Barry Allen is The Flash. He first appeared in comic books in 1956. He died in the comic world in 1985, but is now the star of a television series on the CW called THE FLASH, starring Grant Gustin. SCIENCE GOES TO THE MOVIES co-hosts Dr. Heather Berlin and Faith Salie discuss the television series with theoretical particle physicist David E. Kaplan. Kaplan was a producer and star of the Sloan-supported documentary PARTICLE FEVER, about the discovery of the Higgs Boson.
As his name implies, The Flash is fast. How does speed affect time? “Barry Allen is running very fast so in special relativity he goes into a different reference frame,” begins Kaplan excitedly, with a smile. “When he is in that reference frame, if somebody could actually see his watch as he was running that fast, they would notice that his watch is running slower than their own watch. It is because time itself turns out to be relative. There is a simple reason for that, but then it has deep implications.
“The simple reason is that the laws of physics seem to be the same whether you’re standing still or moving at a constant velocity, that’s one form of relatively. So, if you’re in a spaceship, the spaceship is moving at a constant velocity, not accelerating, and everything you do is exactly the same, the laws are the same. If you’re in a train and it’s moving at a constant velocity, you can bounce a ball on the ground, you don’t have to keep track of the velocity of the train. That’s one rule.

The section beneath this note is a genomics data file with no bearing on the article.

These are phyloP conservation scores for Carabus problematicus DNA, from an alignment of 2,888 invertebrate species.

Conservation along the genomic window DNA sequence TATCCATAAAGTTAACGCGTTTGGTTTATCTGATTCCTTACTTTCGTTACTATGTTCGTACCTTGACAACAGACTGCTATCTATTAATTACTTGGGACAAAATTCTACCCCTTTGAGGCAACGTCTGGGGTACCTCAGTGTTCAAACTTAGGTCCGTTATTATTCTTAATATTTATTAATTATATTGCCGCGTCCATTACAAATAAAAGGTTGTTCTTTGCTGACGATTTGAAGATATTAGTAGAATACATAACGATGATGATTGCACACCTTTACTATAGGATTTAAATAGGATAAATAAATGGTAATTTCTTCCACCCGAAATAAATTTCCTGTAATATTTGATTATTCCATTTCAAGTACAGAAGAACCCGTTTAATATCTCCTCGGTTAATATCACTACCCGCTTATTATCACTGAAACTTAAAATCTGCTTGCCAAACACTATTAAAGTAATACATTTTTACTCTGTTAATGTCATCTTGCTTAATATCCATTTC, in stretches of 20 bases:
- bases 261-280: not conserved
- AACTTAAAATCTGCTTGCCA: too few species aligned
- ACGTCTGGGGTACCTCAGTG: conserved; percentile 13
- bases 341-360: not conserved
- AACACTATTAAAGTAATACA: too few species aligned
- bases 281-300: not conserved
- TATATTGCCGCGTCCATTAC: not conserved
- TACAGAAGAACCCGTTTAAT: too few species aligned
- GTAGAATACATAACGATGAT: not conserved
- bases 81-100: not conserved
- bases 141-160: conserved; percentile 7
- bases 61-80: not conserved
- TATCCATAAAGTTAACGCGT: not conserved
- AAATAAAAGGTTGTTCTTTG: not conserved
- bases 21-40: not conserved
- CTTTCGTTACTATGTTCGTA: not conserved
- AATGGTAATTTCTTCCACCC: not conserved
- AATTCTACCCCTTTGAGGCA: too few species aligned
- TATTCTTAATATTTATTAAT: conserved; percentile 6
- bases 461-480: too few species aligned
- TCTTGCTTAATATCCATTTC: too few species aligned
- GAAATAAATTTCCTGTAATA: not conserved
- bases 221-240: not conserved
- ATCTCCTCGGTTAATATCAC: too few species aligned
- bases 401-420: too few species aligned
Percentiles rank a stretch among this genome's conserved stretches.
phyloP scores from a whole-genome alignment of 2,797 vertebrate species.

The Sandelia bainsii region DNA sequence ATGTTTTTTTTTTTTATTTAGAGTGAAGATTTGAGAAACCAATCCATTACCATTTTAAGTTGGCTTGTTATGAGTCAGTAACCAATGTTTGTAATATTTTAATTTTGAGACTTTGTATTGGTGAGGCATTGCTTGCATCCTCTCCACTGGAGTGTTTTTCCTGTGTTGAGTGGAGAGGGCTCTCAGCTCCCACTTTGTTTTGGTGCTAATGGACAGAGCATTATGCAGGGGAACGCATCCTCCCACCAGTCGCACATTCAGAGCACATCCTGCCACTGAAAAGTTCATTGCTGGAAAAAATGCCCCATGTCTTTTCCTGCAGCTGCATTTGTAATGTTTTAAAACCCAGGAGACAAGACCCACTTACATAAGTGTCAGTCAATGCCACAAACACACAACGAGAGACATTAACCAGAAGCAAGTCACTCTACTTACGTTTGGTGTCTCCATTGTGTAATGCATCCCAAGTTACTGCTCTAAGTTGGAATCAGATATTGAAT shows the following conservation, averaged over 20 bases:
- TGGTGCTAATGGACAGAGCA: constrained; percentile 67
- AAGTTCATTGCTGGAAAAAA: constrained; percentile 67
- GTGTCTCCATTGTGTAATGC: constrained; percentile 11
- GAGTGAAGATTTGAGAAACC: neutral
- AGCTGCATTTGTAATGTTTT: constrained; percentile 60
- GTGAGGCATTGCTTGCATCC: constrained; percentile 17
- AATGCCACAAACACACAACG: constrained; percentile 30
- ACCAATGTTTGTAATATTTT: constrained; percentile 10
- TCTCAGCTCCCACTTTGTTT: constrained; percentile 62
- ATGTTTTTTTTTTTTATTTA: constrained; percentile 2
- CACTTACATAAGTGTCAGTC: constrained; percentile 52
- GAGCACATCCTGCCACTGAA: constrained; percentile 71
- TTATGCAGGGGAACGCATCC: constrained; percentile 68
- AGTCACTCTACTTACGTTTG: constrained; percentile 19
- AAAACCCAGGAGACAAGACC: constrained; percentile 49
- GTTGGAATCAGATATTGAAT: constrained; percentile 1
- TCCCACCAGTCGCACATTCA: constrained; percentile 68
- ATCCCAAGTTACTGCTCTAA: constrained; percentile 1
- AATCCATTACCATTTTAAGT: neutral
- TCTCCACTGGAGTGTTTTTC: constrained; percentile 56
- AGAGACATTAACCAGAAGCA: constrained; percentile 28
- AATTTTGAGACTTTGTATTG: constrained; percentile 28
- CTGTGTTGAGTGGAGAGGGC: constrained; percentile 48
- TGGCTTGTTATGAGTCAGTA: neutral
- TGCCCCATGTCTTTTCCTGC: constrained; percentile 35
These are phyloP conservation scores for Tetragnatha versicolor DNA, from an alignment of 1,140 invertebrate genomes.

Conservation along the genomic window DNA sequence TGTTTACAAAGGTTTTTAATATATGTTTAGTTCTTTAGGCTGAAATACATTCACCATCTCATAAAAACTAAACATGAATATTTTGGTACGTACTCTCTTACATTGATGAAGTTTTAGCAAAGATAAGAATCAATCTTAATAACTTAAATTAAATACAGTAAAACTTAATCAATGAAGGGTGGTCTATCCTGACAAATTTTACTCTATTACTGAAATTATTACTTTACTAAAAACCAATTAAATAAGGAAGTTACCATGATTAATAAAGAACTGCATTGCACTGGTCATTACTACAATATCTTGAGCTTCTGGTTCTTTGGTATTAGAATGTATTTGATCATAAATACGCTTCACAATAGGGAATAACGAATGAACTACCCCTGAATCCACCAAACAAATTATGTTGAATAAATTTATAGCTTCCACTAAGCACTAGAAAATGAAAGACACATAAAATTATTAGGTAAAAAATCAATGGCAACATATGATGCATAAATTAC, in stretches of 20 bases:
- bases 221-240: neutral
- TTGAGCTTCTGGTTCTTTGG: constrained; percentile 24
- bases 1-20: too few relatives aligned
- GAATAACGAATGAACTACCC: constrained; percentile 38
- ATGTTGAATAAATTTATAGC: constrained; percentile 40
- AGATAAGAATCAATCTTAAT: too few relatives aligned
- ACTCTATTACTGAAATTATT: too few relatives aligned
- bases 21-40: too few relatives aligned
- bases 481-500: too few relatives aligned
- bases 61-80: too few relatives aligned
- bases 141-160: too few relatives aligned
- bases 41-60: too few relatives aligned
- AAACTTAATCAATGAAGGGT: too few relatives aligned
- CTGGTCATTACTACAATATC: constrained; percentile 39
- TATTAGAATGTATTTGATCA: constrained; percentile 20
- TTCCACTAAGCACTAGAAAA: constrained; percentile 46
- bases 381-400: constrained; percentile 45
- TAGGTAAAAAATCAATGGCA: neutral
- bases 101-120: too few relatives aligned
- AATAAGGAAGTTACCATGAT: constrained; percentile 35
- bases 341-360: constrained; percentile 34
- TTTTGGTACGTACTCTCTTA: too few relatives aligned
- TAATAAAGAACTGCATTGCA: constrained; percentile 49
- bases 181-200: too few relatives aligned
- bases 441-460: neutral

“The second rule is that there is one special law of physics, which is that the speed of light is the same for every observer in an inertial frame. So, whether you’re on a train and the train is moving at a constant speed or in a spaceship or just sitting still, when you turn on a flashlight and measure the speed of light you say, okay light is moving that speed, and that’s true about the person on the train, the person on the spaceship, and The Flash. So now, you say okay go. And The Flash starts running and you turn on the flashlight and the light goes faster than The Flash, because nothing can go faster than light. So, The Flash is trying to catch up to the light beam and the light beam is going the speed of light, and I’m watching and I’m like, okay The Flash is keeping up pretty good but can’t actually catch it. But, The Flash is looking at the beam of light and you’d think, well The Flash sees the beam of light going much slower, because he’s almost able to keep up with it. But that can’t be true, because that violates a law of physics. So for The Flash, that beam of light must be going the speed of light. But if it’s going slower, how is that possible? It’s because time is going slower. The Flash sees time at a different rate than we do. And so as that beam of light goes he says yeah, it’s going the speed of light, no way I can catch that thing, it will always go the speed of light but that means time is not going at a fundamental rate for him and us, it has to be different.” This is an explanation of Albert Einstein’s special theory of relativity.
For a demonstration of special relativity, watch Marilyn Monroe prove it to Albert Einstein in Nicolas Roeg’s 1985 film INSIGNIFICANCE:
SCIENCE GOES TO THE MOVIES is written and produced by Lisa Beth Kovetz. It is broadcast once a month on PBS and made possible with a grant from the Alfred P. Sloan Foundation. Science & Film has previously covered episodes of the series, such as one on Doctor Who.